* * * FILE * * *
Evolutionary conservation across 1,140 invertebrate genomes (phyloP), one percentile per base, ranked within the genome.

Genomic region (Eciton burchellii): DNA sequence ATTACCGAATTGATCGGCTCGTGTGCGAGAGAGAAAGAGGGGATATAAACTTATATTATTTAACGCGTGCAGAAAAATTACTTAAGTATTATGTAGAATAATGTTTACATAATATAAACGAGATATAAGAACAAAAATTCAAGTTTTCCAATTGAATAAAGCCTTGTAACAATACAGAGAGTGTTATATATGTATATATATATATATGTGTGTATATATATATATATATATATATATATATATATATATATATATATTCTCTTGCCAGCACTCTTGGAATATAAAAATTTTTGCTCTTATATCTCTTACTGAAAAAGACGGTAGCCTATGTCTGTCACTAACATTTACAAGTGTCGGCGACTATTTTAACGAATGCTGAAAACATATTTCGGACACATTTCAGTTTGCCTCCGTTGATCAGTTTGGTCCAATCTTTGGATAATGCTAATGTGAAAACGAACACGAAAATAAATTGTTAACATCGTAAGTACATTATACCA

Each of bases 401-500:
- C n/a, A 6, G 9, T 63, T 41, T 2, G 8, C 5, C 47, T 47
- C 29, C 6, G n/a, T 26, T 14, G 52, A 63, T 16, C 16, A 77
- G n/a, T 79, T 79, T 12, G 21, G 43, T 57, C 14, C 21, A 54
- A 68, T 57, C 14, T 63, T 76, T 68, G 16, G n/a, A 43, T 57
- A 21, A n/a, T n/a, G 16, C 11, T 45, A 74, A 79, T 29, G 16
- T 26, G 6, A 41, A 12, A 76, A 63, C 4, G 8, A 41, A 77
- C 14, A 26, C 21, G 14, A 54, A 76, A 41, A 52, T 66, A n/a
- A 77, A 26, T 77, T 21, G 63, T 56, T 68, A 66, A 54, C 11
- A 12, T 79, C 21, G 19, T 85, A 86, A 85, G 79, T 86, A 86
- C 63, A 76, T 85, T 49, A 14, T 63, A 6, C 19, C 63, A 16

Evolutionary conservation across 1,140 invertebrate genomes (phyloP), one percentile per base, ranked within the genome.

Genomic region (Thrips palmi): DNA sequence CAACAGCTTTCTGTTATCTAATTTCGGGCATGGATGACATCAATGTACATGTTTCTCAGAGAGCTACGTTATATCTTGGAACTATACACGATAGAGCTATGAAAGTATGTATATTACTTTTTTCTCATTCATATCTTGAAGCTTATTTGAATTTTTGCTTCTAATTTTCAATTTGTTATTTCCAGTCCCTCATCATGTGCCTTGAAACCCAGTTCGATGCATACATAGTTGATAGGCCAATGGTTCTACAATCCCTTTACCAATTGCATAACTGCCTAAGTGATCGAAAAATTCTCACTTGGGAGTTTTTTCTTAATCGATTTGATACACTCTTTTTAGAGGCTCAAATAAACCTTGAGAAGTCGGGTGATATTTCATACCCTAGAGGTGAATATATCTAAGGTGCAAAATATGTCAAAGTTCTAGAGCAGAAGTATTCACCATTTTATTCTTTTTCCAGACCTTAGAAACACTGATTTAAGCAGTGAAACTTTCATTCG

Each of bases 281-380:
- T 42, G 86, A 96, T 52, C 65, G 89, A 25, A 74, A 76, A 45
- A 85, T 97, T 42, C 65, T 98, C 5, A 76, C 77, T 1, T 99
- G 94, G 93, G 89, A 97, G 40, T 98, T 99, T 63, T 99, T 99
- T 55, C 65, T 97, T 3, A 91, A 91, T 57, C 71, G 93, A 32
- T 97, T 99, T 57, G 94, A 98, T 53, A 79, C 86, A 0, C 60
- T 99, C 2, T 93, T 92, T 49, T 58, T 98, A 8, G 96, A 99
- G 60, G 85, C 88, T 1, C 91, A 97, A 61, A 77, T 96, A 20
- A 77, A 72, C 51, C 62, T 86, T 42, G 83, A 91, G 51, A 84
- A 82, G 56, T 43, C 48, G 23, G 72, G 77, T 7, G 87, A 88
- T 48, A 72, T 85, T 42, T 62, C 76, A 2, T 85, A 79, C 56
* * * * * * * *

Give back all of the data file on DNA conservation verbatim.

Evolutionary conservation across 1,140 invertebrate genomes (phyloP), one percentile per base, ranked within the genome.

Genomic region (Eciton burchellii): DNA sequence ATTACCGAATTGATCGGCTCGTGTGCGAGAGAGAAAGAGGGGATATAAACTTATATTATTTAACGCGTGCAGAAAAATTACTTAAGTATTATGTAGAATAATGTTTACATAATATAAACGAGATATAAGAACAAAAATTCAAGTTTTCCAATTGAATAAAGCCTTGTAACAATACAGAGAGTGTTATATATGTATATATATATATATGTGTGTATATATATATATATATATATATATATATATATATATATATATATTCTCTTGCCAGCACTCTTGGAATATAAAAATTTTTGCTCTTATATCTCTTACTGAAAAAGACGGTAGCCTATGTCTGTCACTAACATTTACAAGTGTCGGCGACTATTTTAACGAATGCTGAAAACATATTTCGGACACATTTCAGTTTGCCTCCGTTGATCAGTTTGGTCCAATCTTTGGATAATGCTAATGTGAAAACGAACACGAAAATAAATTGTTAACATCGTAAGTACATTATACCA

Each of bases 401-500:
- C n/a, A 6, G 9, T 63, T 41, T 2, G 8, C 5, C 47, T 47
- C 29, C 6, G n/a, T 26, T 14, G 52, A 63, T 16, C 16, A 77
- G n/a, T 79, T 79, T 12, G 21, G 43, T 57, C 14, C 21, A 54
- A 68, T 57, C 14, T 63, T 76, T 68, G 16, G n/a, A 43, T 57
- A 21, A n/a, T n/a, G 16, C 11, T 45, A 74, A 79, T 29, G 16
- T 26, G 6, A 41, A 12, A 76, A 63, C 4, G 8, A 41, A 77
- C 14, A 26, C 21, G 14, A 54, A 76, A 41, A 52, T 66, A n/a
- A 77, A 26, T 77, T 21, G 63, T 56, T 68, A 66, A 54, C 11
- A 12, T 79, C 21, G 19, T 85, A 86, A 85, G 79, T 86, A 86
- C 63, A 76, T 85, T 49, A 14, T 63, A 6, C 19, C 63, A 16

Evolutionary conservation across 1,140 invertebrate genomes (phyloP), one percentile per base, ranked within the genome.

Genomic region (Thrips palmi): DNA sequence CAACAGCTTTCTGTTATCTAATTTCGGGCATGGATGACATCAATGTACATGTTTCTCAGAGAGCTACGTTATATCTTGGAACTATACACGATAGAGCTATGAAAGTATGTATATTACTTTTTTCTCATTCATATCTTGAAGCTTATTTGAATTTTTGCTTCTAATTTTCAATTTGTTATTTCCAGTCCCTCATCATGTGCCTTGAAACCCAGTTCGATGCATACATAGTTGATAGGCCAATGGTTCTACAATCCCTTTACCAATTGCATAACTGCCTAAGTGATCGAAAAATTCTCACTTGGGAGTTTTTTCTTAATCGATTTGATACACTCTTTTTAGAGGCTCAAATAAACCTTGAGAAGTCGGGTGATATTTCATACCCTAGAGGTGAATATATCTAAGGTGCAAAATATGTCAAAGTTCTAGAGCAGAAGTATTCACCATTTTATTCTTTTTCCAGACCTTAGAAACACTGATTTAAGCAGTGAAACTTTCATTCG

Each of bases 281-380:
- T 42, G 86, A 96, T 52, C 65, G 89, A 25, A 74, A 76, A 45
- A 85, T 97, T 42, C 65, T 98, C 5, A 76, C 77, T 1, T 99
- G 94, G 93, G 89, A 97, G 40, T 98, T 99, T 63, T 99, T 99
- T 55, C 65, T 97, T 3, A 91, A 91, T 57, C 71, G 93, A 32
- T 97, T 99, T 57, G 94, A 98, T 53, A 79, C 86, A 0, C 60
- T 99, C 2, T 93, T 92, T 49, T 58, T 98, A 8, G 96, A 99
- G 60, G 85, C 88, T 1, C 91, A 97, A 61, A 77, T 96, A 20
- A 77, A 72, C 51, C 62, T 86, T 42, G 83, A 91, G 51, A 84
- A 82, G 56, T 43, C 48, G 23, G 72, G 77, T 7, G 87, A 88
- T 48, A 72, T 85, T 42, T 62, C 76, A 2, T 85, A 79, C 56